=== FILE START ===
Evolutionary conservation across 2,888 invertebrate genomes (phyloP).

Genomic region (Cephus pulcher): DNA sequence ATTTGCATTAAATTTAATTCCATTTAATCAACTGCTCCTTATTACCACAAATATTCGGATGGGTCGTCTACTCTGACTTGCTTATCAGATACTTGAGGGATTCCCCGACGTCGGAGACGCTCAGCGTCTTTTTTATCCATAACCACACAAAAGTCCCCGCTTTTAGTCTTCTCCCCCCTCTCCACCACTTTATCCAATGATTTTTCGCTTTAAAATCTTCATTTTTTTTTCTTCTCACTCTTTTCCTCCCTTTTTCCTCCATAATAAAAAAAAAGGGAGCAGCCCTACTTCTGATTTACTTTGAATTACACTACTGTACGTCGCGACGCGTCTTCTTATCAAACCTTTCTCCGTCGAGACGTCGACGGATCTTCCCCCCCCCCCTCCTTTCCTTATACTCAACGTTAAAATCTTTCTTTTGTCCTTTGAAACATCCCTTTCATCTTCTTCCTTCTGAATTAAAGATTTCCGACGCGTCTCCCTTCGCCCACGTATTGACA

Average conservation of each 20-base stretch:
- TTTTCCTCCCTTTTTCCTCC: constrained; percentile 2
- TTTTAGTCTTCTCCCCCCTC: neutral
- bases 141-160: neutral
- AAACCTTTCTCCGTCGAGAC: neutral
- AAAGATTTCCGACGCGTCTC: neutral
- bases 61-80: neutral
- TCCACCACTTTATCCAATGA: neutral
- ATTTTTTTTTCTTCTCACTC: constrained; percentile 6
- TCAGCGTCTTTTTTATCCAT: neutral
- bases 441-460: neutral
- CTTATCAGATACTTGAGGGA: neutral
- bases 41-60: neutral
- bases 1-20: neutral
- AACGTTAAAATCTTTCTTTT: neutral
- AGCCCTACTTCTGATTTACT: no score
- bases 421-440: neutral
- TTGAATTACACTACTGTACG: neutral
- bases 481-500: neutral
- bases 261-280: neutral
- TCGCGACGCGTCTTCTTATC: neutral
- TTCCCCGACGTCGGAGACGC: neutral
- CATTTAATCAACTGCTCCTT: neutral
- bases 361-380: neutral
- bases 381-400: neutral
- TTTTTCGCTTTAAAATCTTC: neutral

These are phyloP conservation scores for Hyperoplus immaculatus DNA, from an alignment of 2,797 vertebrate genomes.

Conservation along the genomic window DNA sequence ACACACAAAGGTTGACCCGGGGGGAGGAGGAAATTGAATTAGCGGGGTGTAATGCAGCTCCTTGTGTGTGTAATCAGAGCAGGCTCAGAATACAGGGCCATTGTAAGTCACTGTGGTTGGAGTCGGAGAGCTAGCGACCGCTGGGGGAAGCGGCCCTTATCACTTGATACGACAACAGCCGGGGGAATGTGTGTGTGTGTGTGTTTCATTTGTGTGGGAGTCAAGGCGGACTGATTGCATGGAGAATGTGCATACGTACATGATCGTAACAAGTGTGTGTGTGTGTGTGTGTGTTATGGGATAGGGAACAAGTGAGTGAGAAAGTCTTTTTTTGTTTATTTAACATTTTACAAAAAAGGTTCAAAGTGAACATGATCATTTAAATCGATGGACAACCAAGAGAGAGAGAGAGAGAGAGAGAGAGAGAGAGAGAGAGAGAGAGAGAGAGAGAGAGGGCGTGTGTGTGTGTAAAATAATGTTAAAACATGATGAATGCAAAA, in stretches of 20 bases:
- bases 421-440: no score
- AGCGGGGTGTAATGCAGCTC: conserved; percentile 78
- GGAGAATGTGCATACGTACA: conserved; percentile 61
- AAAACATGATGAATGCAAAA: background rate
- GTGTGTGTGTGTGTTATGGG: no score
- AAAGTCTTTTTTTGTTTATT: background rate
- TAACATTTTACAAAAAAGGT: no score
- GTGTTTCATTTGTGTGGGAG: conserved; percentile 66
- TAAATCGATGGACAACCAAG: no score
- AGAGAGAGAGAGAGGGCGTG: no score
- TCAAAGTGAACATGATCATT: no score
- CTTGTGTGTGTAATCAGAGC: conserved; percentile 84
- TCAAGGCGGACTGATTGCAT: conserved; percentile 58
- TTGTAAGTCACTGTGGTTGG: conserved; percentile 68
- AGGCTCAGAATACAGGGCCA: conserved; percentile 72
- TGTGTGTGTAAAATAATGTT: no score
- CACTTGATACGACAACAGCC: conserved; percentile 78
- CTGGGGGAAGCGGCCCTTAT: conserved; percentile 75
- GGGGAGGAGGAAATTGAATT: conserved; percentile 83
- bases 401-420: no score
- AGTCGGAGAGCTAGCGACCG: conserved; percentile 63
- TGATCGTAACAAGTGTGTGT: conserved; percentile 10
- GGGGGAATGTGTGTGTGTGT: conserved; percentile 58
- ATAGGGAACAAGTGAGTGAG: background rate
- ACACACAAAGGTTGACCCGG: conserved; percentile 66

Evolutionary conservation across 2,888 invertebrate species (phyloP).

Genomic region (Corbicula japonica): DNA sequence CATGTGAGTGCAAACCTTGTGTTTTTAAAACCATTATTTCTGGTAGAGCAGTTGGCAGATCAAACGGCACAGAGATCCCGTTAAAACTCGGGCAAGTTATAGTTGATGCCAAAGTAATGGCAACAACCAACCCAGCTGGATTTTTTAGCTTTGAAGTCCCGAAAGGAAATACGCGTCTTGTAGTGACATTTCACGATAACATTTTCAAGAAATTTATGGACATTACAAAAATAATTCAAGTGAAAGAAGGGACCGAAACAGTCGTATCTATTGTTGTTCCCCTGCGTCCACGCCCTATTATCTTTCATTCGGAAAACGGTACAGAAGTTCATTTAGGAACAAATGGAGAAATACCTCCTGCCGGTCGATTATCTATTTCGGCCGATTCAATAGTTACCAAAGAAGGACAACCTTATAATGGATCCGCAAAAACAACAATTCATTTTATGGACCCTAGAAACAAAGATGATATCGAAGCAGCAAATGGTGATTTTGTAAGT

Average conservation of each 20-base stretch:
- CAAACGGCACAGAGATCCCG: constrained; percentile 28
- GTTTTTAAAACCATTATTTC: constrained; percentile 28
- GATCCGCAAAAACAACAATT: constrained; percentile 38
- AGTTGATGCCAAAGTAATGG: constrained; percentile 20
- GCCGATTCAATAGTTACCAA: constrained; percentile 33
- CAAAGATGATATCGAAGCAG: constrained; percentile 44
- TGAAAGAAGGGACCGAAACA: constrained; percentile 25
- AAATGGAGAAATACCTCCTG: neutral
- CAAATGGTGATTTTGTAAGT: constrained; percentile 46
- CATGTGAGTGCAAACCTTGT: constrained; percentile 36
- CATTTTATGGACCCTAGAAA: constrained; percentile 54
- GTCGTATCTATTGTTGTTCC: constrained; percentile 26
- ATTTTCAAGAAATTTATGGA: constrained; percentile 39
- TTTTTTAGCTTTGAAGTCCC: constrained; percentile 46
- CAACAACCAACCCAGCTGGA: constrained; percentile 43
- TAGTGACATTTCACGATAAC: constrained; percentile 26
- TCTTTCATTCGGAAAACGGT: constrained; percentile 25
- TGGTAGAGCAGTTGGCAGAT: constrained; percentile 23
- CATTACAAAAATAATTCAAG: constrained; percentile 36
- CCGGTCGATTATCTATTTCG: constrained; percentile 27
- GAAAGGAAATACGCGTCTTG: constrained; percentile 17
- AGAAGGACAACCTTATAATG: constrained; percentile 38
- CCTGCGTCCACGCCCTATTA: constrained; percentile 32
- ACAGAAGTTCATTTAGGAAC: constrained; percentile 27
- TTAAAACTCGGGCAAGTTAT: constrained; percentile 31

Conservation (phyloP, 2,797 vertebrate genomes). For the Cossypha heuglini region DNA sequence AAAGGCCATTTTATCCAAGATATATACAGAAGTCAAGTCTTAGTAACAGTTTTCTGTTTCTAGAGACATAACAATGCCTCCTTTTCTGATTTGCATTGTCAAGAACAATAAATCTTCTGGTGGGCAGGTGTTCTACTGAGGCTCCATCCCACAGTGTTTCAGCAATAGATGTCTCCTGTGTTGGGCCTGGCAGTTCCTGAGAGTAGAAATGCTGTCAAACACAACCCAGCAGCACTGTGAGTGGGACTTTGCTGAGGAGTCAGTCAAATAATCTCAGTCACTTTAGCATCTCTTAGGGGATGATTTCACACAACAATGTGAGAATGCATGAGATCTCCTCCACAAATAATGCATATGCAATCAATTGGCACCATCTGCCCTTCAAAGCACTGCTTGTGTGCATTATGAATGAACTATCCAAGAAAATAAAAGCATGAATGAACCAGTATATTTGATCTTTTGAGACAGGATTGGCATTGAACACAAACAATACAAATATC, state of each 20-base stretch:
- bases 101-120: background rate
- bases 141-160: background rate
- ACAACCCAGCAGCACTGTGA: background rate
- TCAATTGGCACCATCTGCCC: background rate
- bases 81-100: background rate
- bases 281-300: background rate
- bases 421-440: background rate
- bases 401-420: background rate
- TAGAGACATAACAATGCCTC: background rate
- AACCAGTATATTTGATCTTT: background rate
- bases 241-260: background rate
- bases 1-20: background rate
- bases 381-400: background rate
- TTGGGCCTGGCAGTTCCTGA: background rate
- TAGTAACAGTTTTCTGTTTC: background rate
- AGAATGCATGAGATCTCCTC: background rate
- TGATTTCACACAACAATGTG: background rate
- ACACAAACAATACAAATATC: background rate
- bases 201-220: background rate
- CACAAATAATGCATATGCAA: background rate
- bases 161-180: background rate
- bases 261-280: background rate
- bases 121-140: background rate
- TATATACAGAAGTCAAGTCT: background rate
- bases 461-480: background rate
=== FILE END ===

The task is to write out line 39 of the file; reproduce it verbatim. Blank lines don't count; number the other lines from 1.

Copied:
- TAAATCGATGGACAACCAAG: no score